Sony a330 DSLR
It is 12x13x9cm and weights a tad under 800grams. The figure I gave was with an 18-55mm lens fitted and in its most compressed setting. For anyone coming from a standard digital camera there is of course a learning curve.
Attach the lens, attach the neck strap, insert memory card and make sure the solid battery is charged. Move the dial to auto and switch on. By default with a DSLR you will need to use the viewfinder but with this unit there is a ‘live view’ mode and this can help the DSLR novice. One thing to remember is that when taking night shots the ‘live view’ is near useless as no enhancement is given to the display, so learn to use the viewfinder, this of course gives a far better image in strong sunlight where TFT displays are next to useless.
Looking at the rear of the unit there is a padded eyepiece with a focus adjuster to its right. There are two well marked buttons on the top shoulder. The TFT dominates the back at 5.5x4cm it can be tilted forward from the top allowing around a 45degree tilt that enables shots to be gained using the TFT over the heads of taller people. To the right of the TFT are three further labelled buttons as well as the ubiquitous five position joystick. The right side has neck strap anchor point and DC input. The left side has the other neck strap anchor point and a slide back door that conceals a mini HDMI socket, mini USB socket as well as MS Duo and SDHC card slots. The base has the battery insertion point as well as a tripod screw.
This leaves the face and the top that has the lens connection and built in flash, behind this on the top is a shoe to allow fitment of an external flash and to its left a twelve position wheel. To its right the live view/viewfinder slider and the shutter release with on/off control mounted round it.
As part of my regular tests I take it to a local gig in a pub and with a standard digital camera the flash runs out of depth at between three and three and a half metres. This means that whoever is in the corner opposite is either just lit or fades into the background. Not so with this as even the dark panelling behind was well lit. This brought me to see exactly how far the flash would work I reckon that the bar was seven and a half metres away and the barman behind it was clearly shown on images I blew up later so unless you are wanting to take images more than say ten metres away you probably will not need an external flash gun.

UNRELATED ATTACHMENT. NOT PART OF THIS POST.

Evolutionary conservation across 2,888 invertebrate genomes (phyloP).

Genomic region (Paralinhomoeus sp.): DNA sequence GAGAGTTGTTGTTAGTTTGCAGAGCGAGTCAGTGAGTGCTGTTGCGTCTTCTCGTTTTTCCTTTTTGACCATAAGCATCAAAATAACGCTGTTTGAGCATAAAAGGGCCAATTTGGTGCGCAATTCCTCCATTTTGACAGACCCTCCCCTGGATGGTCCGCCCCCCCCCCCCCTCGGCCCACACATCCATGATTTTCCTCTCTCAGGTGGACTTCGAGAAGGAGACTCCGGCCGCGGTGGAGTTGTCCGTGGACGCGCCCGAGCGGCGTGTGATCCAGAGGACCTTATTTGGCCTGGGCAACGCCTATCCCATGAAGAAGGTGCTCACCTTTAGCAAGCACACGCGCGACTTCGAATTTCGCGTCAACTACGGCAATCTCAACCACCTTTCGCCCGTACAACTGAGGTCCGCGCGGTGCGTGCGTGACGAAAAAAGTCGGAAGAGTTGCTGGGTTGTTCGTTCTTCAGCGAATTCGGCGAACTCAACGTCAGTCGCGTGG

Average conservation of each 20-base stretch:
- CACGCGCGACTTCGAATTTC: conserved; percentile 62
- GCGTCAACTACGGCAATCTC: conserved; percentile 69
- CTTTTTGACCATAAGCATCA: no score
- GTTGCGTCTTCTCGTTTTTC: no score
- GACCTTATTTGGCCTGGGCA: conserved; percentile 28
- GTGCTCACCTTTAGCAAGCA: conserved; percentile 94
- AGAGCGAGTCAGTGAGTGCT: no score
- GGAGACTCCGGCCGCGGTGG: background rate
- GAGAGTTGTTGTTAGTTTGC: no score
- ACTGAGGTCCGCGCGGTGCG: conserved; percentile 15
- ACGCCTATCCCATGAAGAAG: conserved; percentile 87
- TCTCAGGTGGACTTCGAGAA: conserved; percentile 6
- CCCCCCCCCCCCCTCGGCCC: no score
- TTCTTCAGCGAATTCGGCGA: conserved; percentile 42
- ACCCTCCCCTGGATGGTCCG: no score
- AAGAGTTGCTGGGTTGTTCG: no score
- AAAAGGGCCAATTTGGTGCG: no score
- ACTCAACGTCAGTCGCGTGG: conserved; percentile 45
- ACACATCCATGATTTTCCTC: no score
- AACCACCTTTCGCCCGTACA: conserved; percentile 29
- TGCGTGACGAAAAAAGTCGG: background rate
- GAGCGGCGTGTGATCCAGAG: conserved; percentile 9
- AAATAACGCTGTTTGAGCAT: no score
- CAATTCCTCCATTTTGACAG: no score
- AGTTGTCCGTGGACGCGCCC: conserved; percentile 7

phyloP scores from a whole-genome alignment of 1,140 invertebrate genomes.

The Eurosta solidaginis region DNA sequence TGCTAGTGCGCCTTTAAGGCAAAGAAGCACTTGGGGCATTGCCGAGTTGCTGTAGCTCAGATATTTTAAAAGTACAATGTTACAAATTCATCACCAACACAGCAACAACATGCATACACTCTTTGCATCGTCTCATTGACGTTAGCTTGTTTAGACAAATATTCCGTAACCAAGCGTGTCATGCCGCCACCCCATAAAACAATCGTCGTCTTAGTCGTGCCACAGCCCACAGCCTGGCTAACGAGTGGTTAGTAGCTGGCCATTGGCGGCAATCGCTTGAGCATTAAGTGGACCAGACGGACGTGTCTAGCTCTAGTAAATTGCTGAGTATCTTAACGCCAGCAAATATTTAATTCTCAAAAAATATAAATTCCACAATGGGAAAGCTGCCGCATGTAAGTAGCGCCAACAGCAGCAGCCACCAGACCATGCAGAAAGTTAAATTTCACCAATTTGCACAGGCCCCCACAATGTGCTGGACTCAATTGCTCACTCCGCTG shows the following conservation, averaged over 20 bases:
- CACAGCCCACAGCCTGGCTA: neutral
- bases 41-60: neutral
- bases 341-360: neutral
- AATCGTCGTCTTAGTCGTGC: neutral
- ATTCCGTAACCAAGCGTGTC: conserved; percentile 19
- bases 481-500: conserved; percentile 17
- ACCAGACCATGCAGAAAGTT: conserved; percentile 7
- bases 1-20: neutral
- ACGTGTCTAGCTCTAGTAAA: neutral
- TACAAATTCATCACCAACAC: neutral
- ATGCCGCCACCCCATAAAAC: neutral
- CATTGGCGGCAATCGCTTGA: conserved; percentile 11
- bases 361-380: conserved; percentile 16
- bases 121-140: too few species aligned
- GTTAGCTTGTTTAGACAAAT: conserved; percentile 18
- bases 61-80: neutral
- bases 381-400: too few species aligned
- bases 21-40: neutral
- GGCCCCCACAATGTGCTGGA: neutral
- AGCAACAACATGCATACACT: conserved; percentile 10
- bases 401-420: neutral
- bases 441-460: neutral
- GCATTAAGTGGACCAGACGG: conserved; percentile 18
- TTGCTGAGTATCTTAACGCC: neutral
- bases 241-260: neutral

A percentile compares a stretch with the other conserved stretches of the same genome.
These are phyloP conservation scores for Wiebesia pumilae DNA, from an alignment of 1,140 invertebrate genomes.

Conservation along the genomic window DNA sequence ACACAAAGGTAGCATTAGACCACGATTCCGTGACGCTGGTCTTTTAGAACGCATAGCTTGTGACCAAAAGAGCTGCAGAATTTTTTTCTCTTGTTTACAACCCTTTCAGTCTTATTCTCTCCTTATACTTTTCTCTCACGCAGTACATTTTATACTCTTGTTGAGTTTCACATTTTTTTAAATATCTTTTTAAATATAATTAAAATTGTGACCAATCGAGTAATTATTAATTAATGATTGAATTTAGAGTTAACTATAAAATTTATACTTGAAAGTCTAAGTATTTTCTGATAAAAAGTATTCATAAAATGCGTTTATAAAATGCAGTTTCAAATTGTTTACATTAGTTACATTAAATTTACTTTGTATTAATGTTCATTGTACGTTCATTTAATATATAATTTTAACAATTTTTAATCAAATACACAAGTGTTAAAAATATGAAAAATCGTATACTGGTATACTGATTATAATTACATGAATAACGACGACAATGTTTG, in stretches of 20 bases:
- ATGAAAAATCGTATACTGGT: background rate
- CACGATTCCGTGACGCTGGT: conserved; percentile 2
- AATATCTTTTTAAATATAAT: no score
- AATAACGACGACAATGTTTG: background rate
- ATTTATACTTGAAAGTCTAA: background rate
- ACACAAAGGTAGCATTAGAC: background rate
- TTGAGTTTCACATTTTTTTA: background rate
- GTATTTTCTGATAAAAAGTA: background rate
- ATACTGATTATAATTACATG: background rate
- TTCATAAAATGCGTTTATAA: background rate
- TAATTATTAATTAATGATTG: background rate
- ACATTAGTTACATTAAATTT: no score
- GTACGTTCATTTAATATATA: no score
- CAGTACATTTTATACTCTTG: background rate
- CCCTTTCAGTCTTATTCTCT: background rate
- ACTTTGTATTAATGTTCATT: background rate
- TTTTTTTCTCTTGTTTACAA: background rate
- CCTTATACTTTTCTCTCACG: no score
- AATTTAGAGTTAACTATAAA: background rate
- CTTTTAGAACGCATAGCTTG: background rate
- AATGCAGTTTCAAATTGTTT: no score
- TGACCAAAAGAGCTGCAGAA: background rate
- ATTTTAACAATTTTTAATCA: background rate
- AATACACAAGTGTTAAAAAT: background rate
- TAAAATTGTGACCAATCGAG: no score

This is a 10.2mega pixel offering (by digital standards this is lightweight) but the size of images is not that important, the lens is what matters. For the novice learning to twist and hold the lens surround is perhaps the biggest change from a standard point and shoot offering. Having your hand on the lens surround means it should be held steadier and therefore better images should be captured. Use the display for what it was meant for telling you the settings before capture and checking you got the required image after capturing.
Continuous shooting is available at 2.5fps and for any fast moving action this gives some interesting results, unlike numerous other cameras offering continuous shooting modes this does so at full 10.2mega pixel. All modern cameras seem to have an image stabilization mode here it is in the camera so whatever lens you connect has the benefit.
When you progress to start using manual and the various scene modes you will initially appreciate the help modes that offer advice on best usage of the various modes.
This is a nice easy to use unit ideal for anyone progressing from a simple digital camera to DSLR, I was more than happy with all the images I took and I was especially happy with the built in flash and the results it gave.
This kit with the 18-55mm lens (everything you will need apart from a SDHC card) is exclusive to Jessops and can be purchased from their shops or their site (free delivery is available) at £399, see the link below for details.
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